Anyway back to our Cornish trip - as you can probably tell, we did live to tell the story.
After the fact, there were telephone calls made and letters written too. They included words like, unacceptable, horrible, cramped, vile, and a few other choice phrases. "How can you creatures from my bureaucratic nightmare sleep at night?"
After some negotiations and some strategic toing and froing, we ended up scoring a first-class trip the next year gratis from the Great Western Railway.
We've put all that behind us now and are on good terms yet again with our journey. I'm looking forward to two blissful disconnected weeks of bliss.
Until next week, I wish you and yours safe journeys and, of course, peace.
T - 249 DAYS
I'm always on the lookout for artists who are not only proficient but also have a knack for explaining things well.
I've run across one such artist recently, and I'm just devouring his material on the web. His name is James Gurney. I just love his style, and ability to explain things in a simple, down-to-earth way.
I think we were almost neighbors when we were growing up. We're practically the same age, he was born June 14th, 1958 and I was born in July. He spent his formative years in Palo Alto in the 1970s. I was right up the road in Redwood City at the same time. He went off to Berkeley and studied Anthropology, and I went into the Marines. Well, at that point we diverge.
James wrote a book with Thomas Kinkade in the 1980s called "The Artist's Guide to Sketching," and he spent much of his career as an illustrator painting over 70 book covers for science fiction and fantasy novels. I think he'd say that he's most famous for his illustrated Dinotopia series.
He is a prolific and proficient creator and sketch artist. I love the videos he produces for YouTube that explain his process and how he thinks about things. His style is laid back, easy-going, and a little bit quirky - that's something I really like.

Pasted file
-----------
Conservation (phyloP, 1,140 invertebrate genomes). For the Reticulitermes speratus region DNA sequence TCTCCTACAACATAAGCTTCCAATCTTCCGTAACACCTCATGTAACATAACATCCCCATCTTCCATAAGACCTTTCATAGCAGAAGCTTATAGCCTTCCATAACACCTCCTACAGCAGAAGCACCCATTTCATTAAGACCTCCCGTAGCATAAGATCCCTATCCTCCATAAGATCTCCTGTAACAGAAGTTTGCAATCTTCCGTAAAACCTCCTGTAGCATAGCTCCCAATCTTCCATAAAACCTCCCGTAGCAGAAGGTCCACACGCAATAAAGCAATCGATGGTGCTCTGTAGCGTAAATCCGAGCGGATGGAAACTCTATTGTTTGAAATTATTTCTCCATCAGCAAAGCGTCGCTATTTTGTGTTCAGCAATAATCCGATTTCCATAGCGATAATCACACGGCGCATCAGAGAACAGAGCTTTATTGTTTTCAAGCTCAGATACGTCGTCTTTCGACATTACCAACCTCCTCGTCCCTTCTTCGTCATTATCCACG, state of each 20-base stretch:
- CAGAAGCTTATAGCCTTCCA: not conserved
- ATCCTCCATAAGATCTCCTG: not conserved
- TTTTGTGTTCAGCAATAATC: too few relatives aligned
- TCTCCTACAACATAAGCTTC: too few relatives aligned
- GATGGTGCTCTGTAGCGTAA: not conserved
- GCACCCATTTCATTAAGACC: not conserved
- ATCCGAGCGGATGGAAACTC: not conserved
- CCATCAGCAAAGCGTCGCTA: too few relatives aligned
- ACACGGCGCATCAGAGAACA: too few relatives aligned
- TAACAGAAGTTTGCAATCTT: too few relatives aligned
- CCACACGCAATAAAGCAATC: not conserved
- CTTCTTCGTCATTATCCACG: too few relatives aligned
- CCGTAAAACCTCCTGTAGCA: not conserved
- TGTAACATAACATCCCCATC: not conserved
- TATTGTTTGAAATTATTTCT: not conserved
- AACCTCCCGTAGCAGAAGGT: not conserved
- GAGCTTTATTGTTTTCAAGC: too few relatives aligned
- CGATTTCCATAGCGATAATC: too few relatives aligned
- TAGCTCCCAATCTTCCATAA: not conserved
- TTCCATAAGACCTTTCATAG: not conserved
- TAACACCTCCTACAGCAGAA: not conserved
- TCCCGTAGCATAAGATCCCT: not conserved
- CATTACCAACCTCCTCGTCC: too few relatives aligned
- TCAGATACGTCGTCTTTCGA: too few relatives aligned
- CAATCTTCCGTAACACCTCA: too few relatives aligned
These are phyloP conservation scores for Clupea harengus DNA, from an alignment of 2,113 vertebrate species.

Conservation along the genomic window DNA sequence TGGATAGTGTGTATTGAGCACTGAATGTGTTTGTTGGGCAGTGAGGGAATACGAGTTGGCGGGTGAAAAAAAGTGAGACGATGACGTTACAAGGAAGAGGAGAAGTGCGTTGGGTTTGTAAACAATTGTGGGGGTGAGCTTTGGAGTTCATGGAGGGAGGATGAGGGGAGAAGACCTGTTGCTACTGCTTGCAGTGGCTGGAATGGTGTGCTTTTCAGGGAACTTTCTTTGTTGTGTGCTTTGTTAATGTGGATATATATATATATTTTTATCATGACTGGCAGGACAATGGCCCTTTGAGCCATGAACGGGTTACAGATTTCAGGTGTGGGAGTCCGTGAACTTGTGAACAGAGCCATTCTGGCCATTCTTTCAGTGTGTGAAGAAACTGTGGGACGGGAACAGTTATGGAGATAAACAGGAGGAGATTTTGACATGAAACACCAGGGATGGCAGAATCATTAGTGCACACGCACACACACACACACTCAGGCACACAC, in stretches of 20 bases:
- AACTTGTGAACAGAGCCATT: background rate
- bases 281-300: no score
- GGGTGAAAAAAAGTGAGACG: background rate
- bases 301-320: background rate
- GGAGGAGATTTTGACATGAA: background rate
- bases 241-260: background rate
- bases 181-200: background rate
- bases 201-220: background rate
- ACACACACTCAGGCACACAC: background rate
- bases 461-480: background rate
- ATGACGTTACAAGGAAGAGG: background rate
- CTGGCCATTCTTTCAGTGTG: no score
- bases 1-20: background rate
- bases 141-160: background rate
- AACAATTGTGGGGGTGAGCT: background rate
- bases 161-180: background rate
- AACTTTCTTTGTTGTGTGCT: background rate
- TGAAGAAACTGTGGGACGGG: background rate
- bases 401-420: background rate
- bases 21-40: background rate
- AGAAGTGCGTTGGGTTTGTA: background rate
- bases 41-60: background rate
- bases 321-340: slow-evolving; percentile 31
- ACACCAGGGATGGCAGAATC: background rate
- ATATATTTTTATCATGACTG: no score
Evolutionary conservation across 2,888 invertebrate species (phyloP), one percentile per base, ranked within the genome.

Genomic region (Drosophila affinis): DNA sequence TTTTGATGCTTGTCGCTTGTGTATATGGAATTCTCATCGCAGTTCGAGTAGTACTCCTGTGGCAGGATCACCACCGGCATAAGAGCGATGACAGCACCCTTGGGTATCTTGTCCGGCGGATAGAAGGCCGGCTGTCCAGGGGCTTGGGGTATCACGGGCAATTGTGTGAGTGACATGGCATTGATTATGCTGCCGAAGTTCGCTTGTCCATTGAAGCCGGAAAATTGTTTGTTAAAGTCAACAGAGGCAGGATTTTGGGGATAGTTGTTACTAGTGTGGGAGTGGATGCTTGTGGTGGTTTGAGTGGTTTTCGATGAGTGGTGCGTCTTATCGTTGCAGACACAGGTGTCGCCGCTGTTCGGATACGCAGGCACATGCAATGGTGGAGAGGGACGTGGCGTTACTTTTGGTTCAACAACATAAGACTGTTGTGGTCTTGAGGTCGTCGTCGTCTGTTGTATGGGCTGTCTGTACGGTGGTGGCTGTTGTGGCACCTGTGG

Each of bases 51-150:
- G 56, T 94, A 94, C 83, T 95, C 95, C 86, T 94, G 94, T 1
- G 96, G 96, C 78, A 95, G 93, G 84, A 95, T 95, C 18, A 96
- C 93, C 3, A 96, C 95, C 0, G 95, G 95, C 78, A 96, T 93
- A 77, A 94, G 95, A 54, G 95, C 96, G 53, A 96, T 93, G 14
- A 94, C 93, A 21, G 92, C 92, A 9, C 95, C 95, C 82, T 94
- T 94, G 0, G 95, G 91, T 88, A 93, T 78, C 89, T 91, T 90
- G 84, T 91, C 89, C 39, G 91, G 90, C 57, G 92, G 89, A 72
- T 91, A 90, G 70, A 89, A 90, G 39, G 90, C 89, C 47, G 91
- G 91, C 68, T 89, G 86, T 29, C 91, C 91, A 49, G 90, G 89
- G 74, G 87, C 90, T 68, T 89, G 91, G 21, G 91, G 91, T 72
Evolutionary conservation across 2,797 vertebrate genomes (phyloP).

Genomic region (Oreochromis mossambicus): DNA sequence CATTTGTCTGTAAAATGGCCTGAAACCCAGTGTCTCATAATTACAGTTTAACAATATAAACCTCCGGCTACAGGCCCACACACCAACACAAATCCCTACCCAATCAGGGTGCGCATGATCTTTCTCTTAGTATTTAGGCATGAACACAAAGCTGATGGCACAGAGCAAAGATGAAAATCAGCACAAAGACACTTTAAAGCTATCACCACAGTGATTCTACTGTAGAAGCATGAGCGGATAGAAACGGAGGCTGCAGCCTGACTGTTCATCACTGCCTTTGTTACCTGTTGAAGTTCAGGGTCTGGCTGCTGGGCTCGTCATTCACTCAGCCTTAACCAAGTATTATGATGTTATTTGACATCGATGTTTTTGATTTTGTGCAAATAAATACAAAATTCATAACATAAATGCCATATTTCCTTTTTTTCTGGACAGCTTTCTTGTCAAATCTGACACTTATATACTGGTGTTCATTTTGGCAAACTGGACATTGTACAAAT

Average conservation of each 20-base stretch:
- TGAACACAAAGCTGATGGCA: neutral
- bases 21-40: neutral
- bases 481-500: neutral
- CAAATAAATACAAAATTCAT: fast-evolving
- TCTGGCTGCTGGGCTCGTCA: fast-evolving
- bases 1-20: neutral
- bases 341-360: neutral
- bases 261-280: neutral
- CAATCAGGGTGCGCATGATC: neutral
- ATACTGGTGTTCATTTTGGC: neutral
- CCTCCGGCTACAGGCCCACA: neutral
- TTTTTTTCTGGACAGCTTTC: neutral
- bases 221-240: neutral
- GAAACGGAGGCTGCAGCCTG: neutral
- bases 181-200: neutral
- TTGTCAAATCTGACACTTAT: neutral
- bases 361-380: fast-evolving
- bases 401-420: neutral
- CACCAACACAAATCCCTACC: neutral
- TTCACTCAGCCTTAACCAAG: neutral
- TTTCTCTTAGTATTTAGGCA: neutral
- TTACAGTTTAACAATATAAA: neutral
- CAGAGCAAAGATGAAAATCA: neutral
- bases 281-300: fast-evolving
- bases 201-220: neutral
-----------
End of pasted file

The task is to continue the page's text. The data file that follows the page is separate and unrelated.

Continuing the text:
Here's one of his more popular videos. He sketches an airplane while waiting for a plane. I liked it and I think you'll like it too.
I'm getting a lot from his YouTube videos, but he does sell extended versions of the process. I'm sure I'm going to purchase some of his extended videos at some point to get a bit more into his methods. I love learning new things.
Here's a list of his web locations if you want to see what he does and how he does it.
Now go out and make some ART!
After our excursion to a seaside last weekend, I thought a little fish drawing might be in order. Your guess is as good as mine. Is the worm offering the fish a way out or just leading him on? I wonder what a good caption might be. If you have any ideas, let me know.
The weather today has been unbelievable. The mercury topped 100 degrees this afternoon as the jet stream sucked up that Sub Saharan air and dumped it directly in our neck of the woods. It was blazin' hot for England.
We were sitting having a late lunch at a lovely cafe in Hitchin this afternoon. It was fascinating to watching folks walk past. Some people were going by at breakneck speed on their way to some appointment or other; some looked deathly afraid they would be late. Some sauntered by without a care in the world, having a grand old time.
Some were a little scary. I guess there's always some creepy people in the world. One of them sat down next to us at the cafe. He was dressed all in black (admirable given the temperature). He had one of those black pork pie hats and a pork pie face that could have come straight out of a Dickensian drama. I was surprised he wasn't drooling. He was a bit of a letch watching the women going to and fro. I guess old Charlie Dickens would have called him Mr. Letcher from Bosom Alley.
He was the least of our concerns as it would turn out.